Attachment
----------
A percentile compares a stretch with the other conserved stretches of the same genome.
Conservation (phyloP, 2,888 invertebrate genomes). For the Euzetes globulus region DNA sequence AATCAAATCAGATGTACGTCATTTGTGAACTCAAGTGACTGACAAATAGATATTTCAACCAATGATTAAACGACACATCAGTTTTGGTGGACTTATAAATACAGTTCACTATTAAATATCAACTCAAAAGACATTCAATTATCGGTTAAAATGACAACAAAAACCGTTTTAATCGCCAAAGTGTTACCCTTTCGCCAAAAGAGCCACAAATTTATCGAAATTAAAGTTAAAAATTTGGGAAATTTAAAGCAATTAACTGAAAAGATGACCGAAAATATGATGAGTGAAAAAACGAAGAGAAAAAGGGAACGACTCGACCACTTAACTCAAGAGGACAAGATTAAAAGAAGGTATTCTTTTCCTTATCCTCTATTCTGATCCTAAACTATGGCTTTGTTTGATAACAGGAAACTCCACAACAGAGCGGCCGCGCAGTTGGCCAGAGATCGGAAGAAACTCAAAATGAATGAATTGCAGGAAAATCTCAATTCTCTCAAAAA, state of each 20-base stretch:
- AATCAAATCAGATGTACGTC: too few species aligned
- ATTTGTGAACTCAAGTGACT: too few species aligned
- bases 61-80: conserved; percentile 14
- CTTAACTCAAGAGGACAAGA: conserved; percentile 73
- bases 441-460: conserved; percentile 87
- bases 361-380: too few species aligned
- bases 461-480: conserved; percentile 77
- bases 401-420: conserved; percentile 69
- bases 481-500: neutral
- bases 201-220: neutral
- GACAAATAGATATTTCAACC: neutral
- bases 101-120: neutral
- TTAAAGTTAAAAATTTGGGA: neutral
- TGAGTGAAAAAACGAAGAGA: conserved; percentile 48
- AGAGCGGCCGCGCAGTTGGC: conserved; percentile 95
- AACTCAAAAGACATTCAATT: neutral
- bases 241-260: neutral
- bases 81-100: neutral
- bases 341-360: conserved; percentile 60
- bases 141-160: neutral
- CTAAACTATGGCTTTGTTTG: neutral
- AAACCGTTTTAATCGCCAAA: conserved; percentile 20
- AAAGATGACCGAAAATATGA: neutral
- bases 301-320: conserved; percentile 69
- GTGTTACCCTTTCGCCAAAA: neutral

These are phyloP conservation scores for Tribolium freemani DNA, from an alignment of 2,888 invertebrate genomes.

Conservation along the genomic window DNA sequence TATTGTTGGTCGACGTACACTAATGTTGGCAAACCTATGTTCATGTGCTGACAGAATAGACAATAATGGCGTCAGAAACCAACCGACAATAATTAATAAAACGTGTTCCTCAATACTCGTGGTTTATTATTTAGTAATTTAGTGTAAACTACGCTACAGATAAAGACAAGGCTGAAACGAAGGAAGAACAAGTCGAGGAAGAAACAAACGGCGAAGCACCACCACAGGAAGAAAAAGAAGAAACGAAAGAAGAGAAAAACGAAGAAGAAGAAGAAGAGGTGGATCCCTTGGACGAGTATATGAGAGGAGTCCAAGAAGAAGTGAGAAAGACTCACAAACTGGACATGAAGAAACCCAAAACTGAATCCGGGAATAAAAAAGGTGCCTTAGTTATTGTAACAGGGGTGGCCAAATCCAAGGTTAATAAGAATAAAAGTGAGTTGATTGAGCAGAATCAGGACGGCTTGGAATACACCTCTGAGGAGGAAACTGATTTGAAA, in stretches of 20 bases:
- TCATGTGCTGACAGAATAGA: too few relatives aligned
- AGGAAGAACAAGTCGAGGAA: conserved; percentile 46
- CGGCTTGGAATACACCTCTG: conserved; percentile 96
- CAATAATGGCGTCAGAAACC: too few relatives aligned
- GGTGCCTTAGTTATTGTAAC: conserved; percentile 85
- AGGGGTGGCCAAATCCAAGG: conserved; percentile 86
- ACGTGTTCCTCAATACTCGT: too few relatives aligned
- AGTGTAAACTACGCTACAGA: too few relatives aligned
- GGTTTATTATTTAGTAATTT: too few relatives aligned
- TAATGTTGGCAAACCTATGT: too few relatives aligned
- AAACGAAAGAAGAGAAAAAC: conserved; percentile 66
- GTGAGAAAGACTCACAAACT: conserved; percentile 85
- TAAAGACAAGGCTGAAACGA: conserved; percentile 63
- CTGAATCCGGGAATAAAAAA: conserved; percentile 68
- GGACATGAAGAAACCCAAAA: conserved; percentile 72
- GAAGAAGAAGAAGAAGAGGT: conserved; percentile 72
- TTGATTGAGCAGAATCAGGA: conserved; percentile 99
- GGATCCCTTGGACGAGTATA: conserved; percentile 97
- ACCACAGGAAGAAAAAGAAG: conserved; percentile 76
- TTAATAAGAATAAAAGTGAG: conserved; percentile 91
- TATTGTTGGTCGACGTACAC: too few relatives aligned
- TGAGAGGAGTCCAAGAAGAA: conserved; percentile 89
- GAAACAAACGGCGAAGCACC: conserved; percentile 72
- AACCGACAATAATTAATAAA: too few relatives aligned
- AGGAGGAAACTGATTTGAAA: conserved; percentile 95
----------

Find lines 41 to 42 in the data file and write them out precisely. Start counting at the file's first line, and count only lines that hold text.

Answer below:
- GTGAGAAAGACTCACAAACT: conserved; percentile 85
- TAAAGACAAGGCTGAAACGA: conserved; percentile 63